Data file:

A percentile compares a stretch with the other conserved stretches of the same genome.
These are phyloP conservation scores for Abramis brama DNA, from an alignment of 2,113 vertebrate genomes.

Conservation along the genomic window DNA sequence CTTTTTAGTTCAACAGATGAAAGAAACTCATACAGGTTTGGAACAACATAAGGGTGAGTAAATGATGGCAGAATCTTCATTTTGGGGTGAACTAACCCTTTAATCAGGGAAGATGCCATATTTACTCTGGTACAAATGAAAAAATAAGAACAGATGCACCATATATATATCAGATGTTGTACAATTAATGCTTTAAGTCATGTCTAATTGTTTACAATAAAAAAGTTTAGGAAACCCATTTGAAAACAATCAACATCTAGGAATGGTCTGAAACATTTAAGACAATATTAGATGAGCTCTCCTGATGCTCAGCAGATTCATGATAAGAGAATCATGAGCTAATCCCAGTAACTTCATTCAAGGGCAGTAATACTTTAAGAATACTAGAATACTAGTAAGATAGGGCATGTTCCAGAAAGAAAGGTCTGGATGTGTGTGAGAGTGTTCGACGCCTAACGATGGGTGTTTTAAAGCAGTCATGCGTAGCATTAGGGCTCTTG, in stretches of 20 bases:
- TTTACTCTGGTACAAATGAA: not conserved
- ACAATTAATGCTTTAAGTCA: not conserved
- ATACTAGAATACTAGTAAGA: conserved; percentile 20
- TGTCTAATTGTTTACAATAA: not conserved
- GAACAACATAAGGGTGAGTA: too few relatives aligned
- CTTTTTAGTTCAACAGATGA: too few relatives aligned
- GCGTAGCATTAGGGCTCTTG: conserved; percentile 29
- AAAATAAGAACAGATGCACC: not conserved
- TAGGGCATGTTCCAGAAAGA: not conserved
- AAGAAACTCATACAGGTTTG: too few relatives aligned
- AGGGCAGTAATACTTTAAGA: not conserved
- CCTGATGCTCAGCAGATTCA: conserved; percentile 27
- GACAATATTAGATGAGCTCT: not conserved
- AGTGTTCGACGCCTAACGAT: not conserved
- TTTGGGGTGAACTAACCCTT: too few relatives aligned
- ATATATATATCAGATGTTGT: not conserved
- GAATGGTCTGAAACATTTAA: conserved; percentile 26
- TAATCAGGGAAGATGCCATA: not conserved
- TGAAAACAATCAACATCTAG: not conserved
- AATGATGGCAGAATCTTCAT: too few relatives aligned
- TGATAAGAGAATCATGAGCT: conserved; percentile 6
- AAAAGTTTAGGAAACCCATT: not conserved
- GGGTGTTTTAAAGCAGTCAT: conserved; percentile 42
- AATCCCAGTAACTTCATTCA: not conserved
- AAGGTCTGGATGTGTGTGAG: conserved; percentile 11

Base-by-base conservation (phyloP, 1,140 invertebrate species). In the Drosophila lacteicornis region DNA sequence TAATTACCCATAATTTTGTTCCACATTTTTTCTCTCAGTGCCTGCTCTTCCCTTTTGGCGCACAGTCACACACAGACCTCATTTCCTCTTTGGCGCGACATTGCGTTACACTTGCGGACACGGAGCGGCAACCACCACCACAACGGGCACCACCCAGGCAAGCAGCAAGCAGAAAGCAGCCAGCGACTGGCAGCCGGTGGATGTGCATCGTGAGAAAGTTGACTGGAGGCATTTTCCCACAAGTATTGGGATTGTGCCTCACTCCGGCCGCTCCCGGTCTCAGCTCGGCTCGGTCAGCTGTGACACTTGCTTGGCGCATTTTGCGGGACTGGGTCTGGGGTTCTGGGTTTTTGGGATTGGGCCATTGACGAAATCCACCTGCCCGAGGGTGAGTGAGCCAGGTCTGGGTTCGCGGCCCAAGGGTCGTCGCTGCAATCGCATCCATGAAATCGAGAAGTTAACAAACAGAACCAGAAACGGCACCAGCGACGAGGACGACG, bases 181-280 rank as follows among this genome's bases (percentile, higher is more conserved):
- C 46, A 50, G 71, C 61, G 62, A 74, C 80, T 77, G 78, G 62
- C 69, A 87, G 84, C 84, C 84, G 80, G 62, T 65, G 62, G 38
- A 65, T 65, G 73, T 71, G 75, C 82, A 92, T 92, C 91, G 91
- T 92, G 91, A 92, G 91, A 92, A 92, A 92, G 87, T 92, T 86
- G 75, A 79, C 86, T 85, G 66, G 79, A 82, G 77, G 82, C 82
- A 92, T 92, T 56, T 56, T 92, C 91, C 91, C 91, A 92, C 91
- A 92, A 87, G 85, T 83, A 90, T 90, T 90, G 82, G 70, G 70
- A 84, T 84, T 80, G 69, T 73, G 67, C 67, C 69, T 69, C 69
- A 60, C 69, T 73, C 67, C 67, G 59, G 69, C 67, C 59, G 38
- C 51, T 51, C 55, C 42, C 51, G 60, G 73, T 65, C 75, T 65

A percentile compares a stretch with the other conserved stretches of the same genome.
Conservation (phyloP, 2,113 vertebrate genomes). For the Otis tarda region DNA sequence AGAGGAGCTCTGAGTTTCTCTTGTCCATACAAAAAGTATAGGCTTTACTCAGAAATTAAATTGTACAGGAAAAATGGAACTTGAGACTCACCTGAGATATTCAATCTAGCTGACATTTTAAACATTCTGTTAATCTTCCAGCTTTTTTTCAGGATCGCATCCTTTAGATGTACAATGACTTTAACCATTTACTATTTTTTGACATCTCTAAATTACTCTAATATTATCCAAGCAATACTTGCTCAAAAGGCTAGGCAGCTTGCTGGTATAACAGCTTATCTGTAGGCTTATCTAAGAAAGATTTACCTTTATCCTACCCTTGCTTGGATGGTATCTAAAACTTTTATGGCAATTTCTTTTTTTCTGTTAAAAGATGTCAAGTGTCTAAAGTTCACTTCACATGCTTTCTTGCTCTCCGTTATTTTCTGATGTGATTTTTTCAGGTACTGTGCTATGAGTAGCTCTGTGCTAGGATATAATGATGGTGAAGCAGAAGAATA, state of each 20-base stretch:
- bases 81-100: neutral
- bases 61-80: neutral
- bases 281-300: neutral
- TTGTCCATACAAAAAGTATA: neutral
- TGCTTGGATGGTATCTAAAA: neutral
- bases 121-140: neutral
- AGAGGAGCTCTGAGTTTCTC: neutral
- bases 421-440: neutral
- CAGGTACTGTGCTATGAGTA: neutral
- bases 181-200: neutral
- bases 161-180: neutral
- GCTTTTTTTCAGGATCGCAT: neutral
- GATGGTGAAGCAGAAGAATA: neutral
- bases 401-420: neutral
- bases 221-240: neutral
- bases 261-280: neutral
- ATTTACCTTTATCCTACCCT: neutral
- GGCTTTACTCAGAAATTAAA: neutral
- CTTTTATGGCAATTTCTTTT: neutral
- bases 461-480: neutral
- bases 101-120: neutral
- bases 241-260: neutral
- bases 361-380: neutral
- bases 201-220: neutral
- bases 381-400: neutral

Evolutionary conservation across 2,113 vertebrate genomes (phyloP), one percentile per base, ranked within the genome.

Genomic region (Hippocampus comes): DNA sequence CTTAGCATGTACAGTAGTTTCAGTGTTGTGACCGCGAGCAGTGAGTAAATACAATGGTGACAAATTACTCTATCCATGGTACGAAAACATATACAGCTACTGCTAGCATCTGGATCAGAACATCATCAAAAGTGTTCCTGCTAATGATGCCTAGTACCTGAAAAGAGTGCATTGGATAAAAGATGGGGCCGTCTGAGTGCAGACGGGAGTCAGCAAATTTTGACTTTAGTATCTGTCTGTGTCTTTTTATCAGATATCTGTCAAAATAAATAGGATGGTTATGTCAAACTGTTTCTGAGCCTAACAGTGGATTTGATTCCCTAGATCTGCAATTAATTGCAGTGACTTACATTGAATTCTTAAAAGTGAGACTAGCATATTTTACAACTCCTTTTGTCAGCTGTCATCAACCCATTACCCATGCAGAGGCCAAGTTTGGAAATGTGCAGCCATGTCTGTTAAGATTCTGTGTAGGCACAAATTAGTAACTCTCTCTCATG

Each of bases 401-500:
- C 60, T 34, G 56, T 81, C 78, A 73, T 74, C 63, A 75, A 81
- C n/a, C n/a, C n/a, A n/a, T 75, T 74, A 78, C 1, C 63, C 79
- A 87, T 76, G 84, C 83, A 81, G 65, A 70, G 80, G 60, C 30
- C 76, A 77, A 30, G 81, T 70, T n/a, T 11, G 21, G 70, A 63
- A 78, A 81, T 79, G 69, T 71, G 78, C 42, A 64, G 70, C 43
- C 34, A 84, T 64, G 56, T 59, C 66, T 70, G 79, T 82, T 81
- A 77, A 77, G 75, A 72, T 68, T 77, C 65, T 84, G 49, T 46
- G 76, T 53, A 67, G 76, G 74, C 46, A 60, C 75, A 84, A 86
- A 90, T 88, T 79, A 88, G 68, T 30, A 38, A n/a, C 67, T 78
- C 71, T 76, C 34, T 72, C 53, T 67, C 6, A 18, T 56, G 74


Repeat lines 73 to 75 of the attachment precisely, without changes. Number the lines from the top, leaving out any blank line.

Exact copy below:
- C 76, A 77, A 30, G 81, T 70, T n/a, T 11, G 21, G 70, A 63
- A 78, A 81, T 79, G 69, T 71, G 78, C 42, A 64, G 70, C 43
- C 34, A 84, T 64, G 56, T 59, C 66, T 70, G 79, T 82, T 81